Organizers bet big that teams combining a mixture of tech-savvy students, amateurs and professionals would be up to the daunting task of building innovative solutions that could transform the way state government does business, with an eye toward a more efficient, accessible and transparent future.

“The Hawaii Annual Code Challenge is a great opportunity to bring citizens together with government to collaboratively come up with solutions that make Hawaii better,” said Burt Lum, executive director of Hawaii Open Data. “It was amazing what the teams came up with and talent that exists here, especially with our students. We hope to expand this event into more high schools to drive civic engagement and innovation throughout our state.”

A team of University of Hawaii students that called themselves “LoveMilkTea” took first place in the competition with a “wayfinding” mobile app for their campus at Manoa, which often can be difficult for new students and visitors to navigate. The team produced a handy wayfinding app to make it easier to locate buildings on the sprawling University of Hawaii campus.

Second place went to another team of UH students that called themselves “FidgetSpinners,” which presented a mobile-friendly, searchable Hawaii Revised Statutes app.  Coming in third was “The-Progress-Bars,” a community team that presented a dashboard showing where grant money from the Office of Hawaiian Affairs is being allocated. The top high school team was called “No-Internet,” which featured Waipahu High School students who presented an app that would allow the Office of Elections to more conveniently schedule volunteers for training online instead of relying on phone calls.

In coordinating the event, the state Office of Enterprise Technology Services worked closely with the High Technology Development Corporation, the local nonprofit Hawaii Open Data, and various state agencies seeking innovative ways to improve government services.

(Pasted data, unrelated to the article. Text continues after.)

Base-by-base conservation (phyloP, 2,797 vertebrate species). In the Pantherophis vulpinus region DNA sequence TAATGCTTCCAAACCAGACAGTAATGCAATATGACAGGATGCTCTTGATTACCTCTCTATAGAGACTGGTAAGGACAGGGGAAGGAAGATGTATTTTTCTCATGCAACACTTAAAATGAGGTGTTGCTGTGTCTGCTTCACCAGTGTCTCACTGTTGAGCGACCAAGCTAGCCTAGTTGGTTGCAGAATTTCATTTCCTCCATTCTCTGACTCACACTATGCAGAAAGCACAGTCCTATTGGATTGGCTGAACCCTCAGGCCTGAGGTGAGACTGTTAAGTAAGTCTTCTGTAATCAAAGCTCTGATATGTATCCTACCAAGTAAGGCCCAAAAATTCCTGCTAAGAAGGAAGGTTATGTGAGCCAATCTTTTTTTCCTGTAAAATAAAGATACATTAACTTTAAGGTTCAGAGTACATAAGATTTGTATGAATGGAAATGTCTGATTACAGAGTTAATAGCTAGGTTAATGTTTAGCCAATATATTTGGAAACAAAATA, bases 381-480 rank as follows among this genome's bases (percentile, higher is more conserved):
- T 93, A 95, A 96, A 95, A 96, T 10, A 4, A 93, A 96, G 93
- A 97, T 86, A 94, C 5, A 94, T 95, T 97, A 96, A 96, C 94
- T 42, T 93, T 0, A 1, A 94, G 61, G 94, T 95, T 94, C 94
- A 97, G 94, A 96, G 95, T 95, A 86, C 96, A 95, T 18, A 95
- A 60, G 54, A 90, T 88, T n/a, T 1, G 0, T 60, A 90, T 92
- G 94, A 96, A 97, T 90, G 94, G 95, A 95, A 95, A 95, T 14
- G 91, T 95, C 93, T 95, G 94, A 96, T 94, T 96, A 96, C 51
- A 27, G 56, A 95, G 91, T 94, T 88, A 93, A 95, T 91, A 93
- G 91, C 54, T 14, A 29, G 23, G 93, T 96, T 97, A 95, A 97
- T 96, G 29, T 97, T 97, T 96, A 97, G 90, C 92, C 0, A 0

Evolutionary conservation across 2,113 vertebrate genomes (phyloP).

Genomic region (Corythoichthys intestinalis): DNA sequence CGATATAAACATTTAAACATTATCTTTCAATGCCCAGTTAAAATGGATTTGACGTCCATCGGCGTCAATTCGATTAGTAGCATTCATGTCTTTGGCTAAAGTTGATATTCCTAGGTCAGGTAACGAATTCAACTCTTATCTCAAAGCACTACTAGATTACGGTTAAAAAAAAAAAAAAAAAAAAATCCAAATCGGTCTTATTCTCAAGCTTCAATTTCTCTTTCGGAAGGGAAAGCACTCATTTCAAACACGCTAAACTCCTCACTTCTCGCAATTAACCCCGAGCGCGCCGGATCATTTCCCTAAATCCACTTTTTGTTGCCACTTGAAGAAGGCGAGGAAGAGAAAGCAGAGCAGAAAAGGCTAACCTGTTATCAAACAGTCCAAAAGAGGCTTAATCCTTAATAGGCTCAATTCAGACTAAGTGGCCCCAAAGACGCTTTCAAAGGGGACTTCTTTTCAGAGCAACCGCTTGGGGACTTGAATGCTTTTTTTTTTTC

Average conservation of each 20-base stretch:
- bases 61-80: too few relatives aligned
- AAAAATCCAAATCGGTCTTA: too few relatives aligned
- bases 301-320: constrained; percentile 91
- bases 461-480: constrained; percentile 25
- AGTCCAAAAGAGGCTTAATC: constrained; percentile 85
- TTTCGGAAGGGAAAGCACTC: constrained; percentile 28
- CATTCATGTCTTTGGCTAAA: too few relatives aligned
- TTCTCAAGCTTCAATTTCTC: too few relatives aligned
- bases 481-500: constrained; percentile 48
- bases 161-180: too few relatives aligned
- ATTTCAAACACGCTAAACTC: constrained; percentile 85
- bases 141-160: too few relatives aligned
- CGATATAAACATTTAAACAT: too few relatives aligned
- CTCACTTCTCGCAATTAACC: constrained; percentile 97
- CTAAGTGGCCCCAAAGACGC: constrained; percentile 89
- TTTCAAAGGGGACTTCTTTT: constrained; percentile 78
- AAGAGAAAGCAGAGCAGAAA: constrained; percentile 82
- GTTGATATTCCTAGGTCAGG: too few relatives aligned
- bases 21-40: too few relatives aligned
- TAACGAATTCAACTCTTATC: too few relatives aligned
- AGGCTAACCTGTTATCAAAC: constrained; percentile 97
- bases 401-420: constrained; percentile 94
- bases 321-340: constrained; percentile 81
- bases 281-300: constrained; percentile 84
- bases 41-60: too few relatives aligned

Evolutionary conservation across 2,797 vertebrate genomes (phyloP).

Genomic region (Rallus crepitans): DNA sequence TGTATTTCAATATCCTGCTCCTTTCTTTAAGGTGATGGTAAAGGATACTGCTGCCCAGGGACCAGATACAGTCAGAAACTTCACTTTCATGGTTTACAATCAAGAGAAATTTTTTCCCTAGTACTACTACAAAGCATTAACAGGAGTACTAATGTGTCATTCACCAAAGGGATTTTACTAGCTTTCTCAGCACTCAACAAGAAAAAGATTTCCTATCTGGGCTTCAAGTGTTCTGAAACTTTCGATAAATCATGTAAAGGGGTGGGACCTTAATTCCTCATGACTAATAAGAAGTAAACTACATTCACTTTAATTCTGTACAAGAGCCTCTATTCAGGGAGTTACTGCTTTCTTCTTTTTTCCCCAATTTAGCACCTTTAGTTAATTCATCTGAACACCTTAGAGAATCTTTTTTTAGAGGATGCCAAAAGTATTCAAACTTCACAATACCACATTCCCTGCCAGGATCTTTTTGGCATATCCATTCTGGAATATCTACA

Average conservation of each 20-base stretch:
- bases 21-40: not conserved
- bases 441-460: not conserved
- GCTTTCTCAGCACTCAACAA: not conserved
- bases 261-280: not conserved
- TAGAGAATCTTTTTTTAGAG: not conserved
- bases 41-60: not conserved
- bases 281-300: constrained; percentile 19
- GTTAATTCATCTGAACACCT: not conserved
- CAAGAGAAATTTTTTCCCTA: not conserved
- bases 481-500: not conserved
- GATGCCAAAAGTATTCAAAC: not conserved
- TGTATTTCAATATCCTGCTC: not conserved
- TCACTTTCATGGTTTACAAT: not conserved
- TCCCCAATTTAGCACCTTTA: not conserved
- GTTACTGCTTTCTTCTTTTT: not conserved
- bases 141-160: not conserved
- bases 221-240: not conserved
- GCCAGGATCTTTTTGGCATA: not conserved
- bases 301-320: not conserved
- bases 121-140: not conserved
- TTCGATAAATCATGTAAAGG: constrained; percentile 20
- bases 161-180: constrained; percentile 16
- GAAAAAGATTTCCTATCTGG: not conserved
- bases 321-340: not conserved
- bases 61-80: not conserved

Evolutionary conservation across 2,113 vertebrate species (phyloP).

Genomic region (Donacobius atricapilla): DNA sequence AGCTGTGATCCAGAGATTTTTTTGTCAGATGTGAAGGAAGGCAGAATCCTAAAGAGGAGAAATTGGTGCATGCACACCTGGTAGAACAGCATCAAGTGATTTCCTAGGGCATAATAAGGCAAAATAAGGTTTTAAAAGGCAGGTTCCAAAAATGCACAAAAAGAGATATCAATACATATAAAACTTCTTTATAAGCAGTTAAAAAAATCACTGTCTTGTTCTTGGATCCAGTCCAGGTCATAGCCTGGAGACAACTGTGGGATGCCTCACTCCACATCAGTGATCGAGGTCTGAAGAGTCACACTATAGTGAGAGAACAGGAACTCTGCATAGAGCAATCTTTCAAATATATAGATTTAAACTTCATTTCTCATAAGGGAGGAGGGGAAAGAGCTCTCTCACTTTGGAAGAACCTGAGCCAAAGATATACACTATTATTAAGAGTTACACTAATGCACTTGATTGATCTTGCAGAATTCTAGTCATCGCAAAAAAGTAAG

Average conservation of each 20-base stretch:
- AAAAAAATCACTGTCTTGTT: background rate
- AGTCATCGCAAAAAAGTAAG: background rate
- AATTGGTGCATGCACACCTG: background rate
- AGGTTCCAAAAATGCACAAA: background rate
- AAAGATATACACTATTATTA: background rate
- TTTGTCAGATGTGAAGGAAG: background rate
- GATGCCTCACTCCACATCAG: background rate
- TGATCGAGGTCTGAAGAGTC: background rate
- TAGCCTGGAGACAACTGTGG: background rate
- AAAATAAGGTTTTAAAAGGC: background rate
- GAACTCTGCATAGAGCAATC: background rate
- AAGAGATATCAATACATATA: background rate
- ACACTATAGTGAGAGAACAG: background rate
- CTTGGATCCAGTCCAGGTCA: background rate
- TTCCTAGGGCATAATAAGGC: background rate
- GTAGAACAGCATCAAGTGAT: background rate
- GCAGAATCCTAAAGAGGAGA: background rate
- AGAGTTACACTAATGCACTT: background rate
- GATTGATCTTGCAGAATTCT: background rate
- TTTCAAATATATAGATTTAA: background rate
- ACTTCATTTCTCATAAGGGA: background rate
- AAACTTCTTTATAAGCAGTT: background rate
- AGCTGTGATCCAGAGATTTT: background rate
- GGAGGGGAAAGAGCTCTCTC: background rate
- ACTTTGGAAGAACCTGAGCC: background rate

New members begin their role in the State's IT Steering CommitteeChief Information Officer Todd Nacapuy swears in First Hawaiian Bank Vice President Michael Nishida and Transform Hawaii Government Executive Director Christine Sakuda as members of the IT Steering Committee.

 

Transform Hawaii Government would like to announce the appointment of Executive Director Christine Sakuda to the Office of Technology Services’ (ETS) IT Steering Committee.

The IT Steering Committee is a diverse third-party group, separate from ETS, established to advise the State of Hawaii’s Chief Information Officer (CIO). The committee provides critical insight and input related to systemwide technology improvements to state departments.

The working group holds CIO Todd Nacapuy accountable for progress toward accomplishing the objectives of Hawaii’s Information Technology Strategic Plan. This is achieved by routinely evaluating the CIO’s performance and eventually providing a grade for the CIO based on established criteria at the end of 2017 for ETS’ annual report to the Legislature.

“The committee and I are looking forward to having Christine on board to move technology initiatives forward for the benefit of current and future generations of Hawaii,” said Chief Information Officer Todd Nacapuy. “The Ige Administration is pursuing a strategy that focuses on people first, followed by process, then technology. Ms. Sakuda’s leadership positions in various nonprofits will be greatly beneficial in achieving this approach for future implementations.”

Membership to the IT Steering Committee is permitted via appointment. The Committee consists of representatives from large-user departments as well as industry executives selected by the Governor, Senate President, Speaker of the House of Representatives, and the Chief Justice.

Representative Scott Saiki appointed THG’s Executive Director. Sakuda began her role with the committee immediately after her installation ceremony on August 24.

See who are the other members of the State of Hawaii’s IT Steering Committee

State Capitol

Governor David Y. Ige is among 38 governors who recently signed a compact to bolster cybersecurity initiatives for their states during the National Governors Association’s (NGA) annual Summer Meeting.

The “Compact to Improve State Cybersecurity” is part of NGA’s cumulative effort called Meet the Threat, an initiative designed to make digital information security a high-level priority among states nationwide.

While rooted in technology, cybersecurity is a critical issue that transcends the boundaries of state IT departments. Hacked information in unlawful hands has the potential to compromise public safety, health and the livelihoods of residents.

Key recommendations from this agreement are expected to establish a framework that will arm states with adequate defenses in the event of a cyberattack. Core foundations covered in the compact include:

  • Creating a cybersecurity governance structure and strategy.
  • Preparing and defending the state from cybersecurity events with an emphasis on a whole-of-state approach as opposed to a departmental issue.